Because an ENFJ needs to connect her agenda items with her vision, she should start her day with a meaningful task that will move her vision forward. Her morning should also include time spent connecting with her family as a group, probably over breakfast – bringing everyone together as a team is her place to shine.
INTJ – determined director
Because an INTJ finds working her plan each and every day draining and difficult, she needs to make sure the first items on her list fill her reserves up rather than use them up. Reading Scripture and then another intellectually challenging book with her coffee will help her jump into her day. She should, however, avoid allowing in too many voices before she’s had time to collect her own thoughts.
ENTJ – decisive administrator
Because an ENTJ does not believe in impossible once she’s decided to do something, she should plot her day the night before and choose her single most important accomplishment. With a vision for the day, she’ll move forward with purpose and do much more after her one big thing than if she had a scattershot list.
ENTP – unconventional negotiator
Because an ENTP needs a firm conviction about her purpose and goal so that she can improvise, she should keep her big picture nearby in bold. She might consider keeping her checklist as a list of options that she can pick and choose from each morning rather than as a sequential to do list.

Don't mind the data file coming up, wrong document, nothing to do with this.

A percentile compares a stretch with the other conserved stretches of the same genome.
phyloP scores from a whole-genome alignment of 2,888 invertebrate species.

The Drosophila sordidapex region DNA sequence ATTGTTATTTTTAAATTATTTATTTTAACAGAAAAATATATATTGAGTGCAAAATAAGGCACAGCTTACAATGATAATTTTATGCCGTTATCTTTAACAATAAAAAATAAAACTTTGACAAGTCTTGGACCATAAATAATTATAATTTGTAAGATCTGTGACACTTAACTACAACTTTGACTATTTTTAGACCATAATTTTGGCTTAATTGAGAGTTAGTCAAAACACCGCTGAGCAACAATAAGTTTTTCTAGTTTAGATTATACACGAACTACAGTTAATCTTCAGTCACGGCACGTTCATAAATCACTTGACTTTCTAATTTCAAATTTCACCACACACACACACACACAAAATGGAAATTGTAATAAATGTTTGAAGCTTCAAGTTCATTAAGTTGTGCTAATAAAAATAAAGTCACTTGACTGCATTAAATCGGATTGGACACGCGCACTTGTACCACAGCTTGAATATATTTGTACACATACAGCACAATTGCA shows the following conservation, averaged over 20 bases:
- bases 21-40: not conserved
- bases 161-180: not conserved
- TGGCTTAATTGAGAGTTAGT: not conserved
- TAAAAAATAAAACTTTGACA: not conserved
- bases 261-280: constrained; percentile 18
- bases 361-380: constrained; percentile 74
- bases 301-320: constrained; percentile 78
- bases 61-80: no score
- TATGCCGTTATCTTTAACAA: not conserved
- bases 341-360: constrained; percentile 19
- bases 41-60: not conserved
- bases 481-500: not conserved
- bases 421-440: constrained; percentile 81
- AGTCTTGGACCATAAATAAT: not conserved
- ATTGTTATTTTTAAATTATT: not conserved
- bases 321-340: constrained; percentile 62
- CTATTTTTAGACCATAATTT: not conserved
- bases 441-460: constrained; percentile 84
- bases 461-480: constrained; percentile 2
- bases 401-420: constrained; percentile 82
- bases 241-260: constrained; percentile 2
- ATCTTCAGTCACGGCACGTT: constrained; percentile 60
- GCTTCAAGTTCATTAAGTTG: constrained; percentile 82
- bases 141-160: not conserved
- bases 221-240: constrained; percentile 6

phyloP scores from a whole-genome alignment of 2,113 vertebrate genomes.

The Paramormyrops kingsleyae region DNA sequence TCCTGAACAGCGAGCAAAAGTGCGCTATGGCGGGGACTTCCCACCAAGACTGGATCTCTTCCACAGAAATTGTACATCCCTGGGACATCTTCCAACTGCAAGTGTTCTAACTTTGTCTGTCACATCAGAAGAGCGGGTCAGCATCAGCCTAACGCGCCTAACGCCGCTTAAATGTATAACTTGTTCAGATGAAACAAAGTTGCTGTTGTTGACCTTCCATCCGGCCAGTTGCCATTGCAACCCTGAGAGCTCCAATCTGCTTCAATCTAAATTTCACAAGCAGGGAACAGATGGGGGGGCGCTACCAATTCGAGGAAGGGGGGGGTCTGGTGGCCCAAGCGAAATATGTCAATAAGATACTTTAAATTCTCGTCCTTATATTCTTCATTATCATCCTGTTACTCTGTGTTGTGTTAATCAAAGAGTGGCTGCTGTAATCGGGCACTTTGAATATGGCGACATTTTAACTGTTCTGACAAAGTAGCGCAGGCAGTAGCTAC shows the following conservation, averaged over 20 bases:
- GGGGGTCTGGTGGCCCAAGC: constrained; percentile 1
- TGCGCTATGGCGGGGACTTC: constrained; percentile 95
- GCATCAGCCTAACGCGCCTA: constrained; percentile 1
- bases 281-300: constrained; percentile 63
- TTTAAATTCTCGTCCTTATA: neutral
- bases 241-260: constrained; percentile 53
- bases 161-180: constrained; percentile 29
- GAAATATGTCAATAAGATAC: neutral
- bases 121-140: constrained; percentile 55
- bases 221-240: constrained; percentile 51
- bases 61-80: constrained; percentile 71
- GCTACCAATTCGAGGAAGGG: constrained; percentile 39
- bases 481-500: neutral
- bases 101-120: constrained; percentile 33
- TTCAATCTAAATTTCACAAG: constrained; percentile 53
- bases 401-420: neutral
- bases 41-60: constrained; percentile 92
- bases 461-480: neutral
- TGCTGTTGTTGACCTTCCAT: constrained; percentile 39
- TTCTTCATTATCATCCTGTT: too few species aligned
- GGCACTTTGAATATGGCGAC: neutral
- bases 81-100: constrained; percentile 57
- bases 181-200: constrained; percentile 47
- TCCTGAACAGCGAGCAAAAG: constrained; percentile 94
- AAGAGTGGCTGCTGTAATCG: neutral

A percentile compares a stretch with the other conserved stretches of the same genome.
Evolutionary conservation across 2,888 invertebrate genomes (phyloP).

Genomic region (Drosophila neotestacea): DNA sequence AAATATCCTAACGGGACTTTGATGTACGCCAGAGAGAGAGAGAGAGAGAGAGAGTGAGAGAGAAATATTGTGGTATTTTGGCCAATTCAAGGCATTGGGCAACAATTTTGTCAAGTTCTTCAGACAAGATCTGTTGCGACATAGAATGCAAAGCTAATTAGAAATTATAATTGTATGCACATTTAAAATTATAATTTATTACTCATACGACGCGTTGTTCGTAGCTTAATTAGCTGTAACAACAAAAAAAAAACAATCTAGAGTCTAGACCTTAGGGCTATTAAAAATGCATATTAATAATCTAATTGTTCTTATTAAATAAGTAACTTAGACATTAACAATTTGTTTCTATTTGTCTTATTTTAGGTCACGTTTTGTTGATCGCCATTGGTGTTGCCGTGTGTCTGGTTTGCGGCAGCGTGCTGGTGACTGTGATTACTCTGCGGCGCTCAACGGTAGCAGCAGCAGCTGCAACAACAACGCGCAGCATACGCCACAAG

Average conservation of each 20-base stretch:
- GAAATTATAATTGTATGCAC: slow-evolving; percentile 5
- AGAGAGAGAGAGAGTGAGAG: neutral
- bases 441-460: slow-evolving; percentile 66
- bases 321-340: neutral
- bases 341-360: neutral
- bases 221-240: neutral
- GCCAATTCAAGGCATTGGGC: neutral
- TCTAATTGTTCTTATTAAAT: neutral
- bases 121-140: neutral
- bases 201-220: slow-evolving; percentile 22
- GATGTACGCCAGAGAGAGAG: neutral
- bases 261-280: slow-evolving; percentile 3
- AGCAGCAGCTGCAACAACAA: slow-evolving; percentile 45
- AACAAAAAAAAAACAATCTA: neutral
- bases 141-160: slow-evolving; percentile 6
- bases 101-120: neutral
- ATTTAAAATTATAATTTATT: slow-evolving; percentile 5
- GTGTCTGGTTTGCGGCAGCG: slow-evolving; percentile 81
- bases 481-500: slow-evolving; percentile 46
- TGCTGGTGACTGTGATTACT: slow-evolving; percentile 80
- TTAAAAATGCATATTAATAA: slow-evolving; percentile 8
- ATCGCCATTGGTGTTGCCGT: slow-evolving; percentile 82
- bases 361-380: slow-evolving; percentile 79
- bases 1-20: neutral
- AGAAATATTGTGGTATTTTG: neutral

INTP – intellectual researcher
Because an INTP values her own knowledge base and is better at doing what she knows must be done than figuring out what needs to be done, she should prepare her morning checklist ahead of time and simply work through it. Her checklist should include reading time, preferably short readings from multiple, inspiring sources. This will ground her for the approaching day.
You don’t have to force yourself into the mold of “high successful” types. You need to work with what you got, where you are, with contentment.
Do that by working with rather than against your God-given personality.